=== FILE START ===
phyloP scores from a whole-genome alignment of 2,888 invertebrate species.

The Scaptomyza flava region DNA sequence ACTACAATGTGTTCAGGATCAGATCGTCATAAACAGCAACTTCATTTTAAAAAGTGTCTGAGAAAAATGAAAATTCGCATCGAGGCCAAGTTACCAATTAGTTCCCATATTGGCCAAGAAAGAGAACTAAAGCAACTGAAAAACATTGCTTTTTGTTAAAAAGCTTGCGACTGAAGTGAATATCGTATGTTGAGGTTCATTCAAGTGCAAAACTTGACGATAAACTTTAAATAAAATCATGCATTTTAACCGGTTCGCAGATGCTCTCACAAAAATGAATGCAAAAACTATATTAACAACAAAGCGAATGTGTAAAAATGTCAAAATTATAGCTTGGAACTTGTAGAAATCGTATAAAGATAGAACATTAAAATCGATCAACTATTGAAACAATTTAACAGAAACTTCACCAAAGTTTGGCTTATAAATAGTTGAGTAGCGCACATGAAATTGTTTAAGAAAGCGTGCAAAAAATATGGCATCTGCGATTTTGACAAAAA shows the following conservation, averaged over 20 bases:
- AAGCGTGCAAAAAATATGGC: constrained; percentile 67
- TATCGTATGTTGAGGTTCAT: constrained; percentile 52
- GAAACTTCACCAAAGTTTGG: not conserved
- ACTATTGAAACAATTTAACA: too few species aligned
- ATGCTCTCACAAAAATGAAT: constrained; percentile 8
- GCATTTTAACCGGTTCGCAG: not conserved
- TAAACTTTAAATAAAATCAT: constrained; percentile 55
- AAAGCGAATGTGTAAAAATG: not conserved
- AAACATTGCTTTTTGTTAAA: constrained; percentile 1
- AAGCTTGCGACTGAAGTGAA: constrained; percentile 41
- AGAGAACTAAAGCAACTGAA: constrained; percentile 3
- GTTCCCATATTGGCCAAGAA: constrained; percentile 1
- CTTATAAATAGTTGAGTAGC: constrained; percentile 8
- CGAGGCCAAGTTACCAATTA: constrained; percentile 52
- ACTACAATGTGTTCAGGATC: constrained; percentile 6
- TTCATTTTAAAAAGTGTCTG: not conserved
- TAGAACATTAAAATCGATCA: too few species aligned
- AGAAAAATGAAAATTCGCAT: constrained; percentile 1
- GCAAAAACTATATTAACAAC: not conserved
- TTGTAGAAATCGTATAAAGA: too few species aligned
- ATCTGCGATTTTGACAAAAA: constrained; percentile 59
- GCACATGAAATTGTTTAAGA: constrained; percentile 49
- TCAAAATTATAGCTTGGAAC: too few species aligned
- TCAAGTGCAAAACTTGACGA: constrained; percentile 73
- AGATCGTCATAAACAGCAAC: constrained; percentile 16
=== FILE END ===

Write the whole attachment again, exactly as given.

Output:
phyloP scores from a whole-genome alignment of 2,888 invertebrate species.

The Scaptomyza flava region DNA sequence ACTACAATGTGTTCAGGATCAGATCGTCATAAACAGCAACTTCATTTTAAAAAGTGTCTGAGAAAAATGAAAATTCGCATCGAGGCCAAGTTACCAATTAGTTCCCATATTGGCCAAGAAAGAGAACTAAAGCAACTGAAAAACATTGCTTTTTGTTAAAAAGCTTGCGACTGAAGTGAATATCGTATGTTGAGGTTCATTCAAGTGCAAAACTTGACGATAAACTTTAAATAAAATCATGCATTTTAACCGGTTCGCAGATGCTCTCACAAAAATGAATGCAAAAACTATATTAACAACAAAGCGAATGTGTAAAAATGTCAAAATTATAGCTTGGAACTTGTAGAAATCGTATAAAGATAGAACATTAAAATCGATCAACTATTGAAACAATTTAACAGAAACTTCACCAAAGTTTGGCTTATAAATAGTTGAGTAGCGCACATGAAATTGTTTAAGAAAGCGTGCAAAAAATATGGCATCTGCGATTTTGACAAAAA shows the following conservation, averaged over 20 bases:
- AAGCGTGCAAAAAATATGGC: constrained; percentile 67
- TATCGTATGTTGAGGTTCAT: constrained; percentile 52
- GAAACTTCACCAAAGTTTGG: not conserved
- ACTATTGAAACAATTTAACA: too few species aligned
- ATGCTCTCACAAAAATGAAT: constrained; percentile 8
- GCATTTTAACCGGTTCGCAG: not conserved
- TAAACTTTAAATAAAATCAT: constrained; percentile 55
- AAAGCGAATGTGTAAAAATG: not conserved
- AAACATTGCTTTTTGTTAAA: constrained; percentile 1
- AAGCTTGCGACTGAAGTGAA: constrained; percentile 41
- AGAGAACTAAAGCAACTGAA: constrained; percentile 3
- GTTCCCATATTGGCCAAGAA: constrained; percentile 1
- CTTATAAATAGTTGAGTAGC: constrained; percentile 8
- CGAGGCCAAGTTACCAATTA: constrained; percentile 52
- ACTACAATGTGTTCAGGATC: constrained; percentile 6
- TTCATTTTAAAAAGTGTCTG: not conserved
- TAGAACATTAAAATCGATCA: too few species aligned
- AGAAAAATGAAAATTCGCAT: constrained; percentile 1
- GCAAAAACTATATTAACAAC: not conserved
- TTGTAGAAATCGTATAAAGA: too few species aligned
- ATCTGCGATTTTGACAAAAA: constrained; percentile 59
- GCACATGAAATTGTTTAAGA: constrained; percentile 49
- TCAAAATTATAGCTTGGAAC: too few species aligned
- TCAAGTGCAAAACTTGACGA: constrained; percentile 73
- AGATCGTCATAAACAGCAAC: constrained; percentile 16